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The Political Legacy of Civil Rights : FREEDOM SONG--A Personal Story of the 1960s Civil Rights Movement by Mary King (Morrow: $19.95; 450 pp.) : FREE AT LAST--What Really Happened When Civil Rights Came to Southern Politics by Margaret Edds (Adler & Adler: $18.95; 313 pp.)

August 02, 1987| Harold Cruse | Cruse teaches at the University of Michigan and is the author of "The Crisis of the Negro Intellectual" (1967), "Rebellion of Revolution" (1968) and "Plural but Equal--Blacks and Minorities in America's Plural Society" (1987). and

Despite having a corps of talented and committed "leadership" personalities, SNCC "was built on what you might call an existential theory of organization," says the author. These "leaders," such as John Lewis, Stokely Carmichael, Julian Bond, Marion Barry, Bob Moses, Jim Forman, Ella Baker and others, collaborated in cultivating the SNCC mystique of disavowing the necessity of leadership authoritarianism. Because of the flexible eclecticism of its approaches, SNCC had to splinter and fall apart from the inside at the same time that the vicious and relentless pressures of the organized Southern racists assaulted the SNCC forces from the outside.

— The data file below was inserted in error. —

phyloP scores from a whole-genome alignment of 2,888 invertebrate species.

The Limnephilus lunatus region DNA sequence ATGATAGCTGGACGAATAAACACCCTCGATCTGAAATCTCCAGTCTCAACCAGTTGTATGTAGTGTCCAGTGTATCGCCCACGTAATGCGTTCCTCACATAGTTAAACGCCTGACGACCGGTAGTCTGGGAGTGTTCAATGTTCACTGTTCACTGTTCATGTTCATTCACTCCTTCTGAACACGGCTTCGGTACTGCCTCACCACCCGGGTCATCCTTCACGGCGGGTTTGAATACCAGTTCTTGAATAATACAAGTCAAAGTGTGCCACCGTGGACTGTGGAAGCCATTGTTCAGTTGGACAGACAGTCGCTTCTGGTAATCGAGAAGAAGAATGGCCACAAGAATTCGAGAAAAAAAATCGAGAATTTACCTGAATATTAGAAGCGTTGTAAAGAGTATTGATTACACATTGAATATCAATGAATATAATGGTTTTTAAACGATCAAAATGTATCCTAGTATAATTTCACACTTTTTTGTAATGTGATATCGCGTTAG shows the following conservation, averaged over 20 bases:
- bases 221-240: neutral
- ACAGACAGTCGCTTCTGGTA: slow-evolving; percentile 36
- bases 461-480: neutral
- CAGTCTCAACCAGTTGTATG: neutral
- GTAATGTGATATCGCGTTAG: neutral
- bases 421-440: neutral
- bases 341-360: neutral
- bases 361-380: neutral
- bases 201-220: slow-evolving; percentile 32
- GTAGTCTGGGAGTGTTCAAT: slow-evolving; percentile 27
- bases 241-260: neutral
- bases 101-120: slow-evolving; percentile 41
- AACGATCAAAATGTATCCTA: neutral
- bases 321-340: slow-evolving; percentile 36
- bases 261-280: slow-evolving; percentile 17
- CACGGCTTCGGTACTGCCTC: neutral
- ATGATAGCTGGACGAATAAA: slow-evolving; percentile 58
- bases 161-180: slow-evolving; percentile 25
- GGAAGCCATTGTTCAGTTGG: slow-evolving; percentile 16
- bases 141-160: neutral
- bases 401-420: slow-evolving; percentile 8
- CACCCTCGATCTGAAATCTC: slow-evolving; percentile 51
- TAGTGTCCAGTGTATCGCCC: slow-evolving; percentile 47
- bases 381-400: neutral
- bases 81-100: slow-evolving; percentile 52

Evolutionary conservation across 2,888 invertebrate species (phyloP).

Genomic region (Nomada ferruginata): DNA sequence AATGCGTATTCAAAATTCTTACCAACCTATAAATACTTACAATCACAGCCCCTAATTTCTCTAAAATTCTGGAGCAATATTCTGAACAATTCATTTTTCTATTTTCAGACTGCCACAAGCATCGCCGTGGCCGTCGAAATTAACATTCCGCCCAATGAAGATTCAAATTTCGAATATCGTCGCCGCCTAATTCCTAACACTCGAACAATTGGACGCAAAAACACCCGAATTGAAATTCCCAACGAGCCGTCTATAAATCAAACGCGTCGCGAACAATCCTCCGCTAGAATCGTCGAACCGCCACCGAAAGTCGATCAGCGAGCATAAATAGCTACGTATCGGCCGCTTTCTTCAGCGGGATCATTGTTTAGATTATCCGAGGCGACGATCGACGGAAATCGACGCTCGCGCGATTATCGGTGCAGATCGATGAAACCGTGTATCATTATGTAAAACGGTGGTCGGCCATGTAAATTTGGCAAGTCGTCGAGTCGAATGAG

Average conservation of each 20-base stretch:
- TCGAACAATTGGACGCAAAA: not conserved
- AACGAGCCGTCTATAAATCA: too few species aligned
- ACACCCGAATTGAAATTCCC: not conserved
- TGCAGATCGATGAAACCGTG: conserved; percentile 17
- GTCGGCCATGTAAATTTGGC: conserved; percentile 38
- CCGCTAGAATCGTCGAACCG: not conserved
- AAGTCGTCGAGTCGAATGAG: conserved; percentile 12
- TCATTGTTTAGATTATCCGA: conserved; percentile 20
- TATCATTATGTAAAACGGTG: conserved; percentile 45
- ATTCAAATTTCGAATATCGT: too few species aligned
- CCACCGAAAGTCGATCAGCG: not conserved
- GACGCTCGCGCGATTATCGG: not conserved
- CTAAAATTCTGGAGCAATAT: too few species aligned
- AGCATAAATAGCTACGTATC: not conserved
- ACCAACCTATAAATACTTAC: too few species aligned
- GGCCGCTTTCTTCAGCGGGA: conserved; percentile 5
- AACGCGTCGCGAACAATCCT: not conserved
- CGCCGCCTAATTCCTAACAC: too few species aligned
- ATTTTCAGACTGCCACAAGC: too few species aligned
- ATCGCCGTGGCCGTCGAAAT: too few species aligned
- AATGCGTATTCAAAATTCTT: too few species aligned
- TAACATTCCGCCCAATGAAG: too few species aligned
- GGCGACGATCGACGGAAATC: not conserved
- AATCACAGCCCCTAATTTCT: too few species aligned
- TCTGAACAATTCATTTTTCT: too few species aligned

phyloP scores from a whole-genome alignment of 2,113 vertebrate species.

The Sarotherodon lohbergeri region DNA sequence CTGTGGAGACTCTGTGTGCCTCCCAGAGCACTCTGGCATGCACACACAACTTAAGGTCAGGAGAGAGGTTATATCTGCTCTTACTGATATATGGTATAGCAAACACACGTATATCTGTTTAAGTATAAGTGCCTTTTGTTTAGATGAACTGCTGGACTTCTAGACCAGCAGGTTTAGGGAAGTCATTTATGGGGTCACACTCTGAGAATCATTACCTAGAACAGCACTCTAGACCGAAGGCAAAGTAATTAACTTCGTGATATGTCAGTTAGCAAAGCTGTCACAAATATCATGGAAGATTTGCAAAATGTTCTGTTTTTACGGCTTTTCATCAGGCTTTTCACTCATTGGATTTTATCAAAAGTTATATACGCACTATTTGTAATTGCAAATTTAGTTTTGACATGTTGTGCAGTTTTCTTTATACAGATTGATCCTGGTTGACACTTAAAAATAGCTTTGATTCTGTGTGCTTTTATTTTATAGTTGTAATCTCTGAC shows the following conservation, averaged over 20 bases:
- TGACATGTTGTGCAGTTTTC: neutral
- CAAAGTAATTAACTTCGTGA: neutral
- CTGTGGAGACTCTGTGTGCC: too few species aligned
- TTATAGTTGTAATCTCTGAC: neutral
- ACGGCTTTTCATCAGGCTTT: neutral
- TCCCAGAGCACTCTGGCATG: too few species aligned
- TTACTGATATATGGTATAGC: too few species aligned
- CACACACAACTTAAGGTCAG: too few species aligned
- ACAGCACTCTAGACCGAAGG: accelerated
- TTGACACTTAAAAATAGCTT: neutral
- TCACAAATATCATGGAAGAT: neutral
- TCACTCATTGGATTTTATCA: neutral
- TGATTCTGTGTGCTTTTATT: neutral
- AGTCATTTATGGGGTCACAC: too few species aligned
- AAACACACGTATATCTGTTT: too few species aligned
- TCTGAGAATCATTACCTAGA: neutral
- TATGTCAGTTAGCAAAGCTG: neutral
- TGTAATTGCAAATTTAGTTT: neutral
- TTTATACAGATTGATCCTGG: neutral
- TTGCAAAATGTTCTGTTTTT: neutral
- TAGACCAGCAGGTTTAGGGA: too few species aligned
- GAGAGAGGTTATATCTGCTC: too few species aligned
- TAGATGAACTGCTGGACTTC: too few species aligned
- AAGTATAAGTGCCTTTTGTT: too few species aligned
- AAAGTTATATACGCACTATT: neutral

Interestingly enough, the one black leader the author grants high grades for effectiveness was the black woman leader, Ella Baker. Miss Baker, as she is reverentially called by SNCC's rank and file, had the ability to guide SNCC with "Socratic Insistence" to stop at every turn of SNCC's fortunes or misfortunes and ask the question: "Now let me ask this again. What is our purpose here? What are we trying to accomplish?" In the heat of struggle in the ongoing trials and tests of intent, SNCC was forced at every turn to articulate its assumptions. In this way was the functionally existential character of SNCC made clear. Thus, 20 years later, "Freedom Song" tries, but cannot fully answer the book's main questions: "What brought about SNCC's agony? What killed it? Why did it die so quickly? What transformed a bold, self-confident, highly creative and fearless organization into a floundering, back-biting and paranoid group?" One can agree today that in the face of the violent physical and psychological assault inflicted on its members, SNCC died as quickly as it did because it had to die. Certain social movements, like military movements, must suffer heavy casualties in pursuit of objectives. SNCC died, not because its assumptions were illegitimate, but that its sacrifices were not destined to bear fruit for another generation. It takes youth to make determined protests against superannuated and retrograde traditions, but rarely does youth alone make lasting revolutions by idealism without instruments of force--at least not in the United States.

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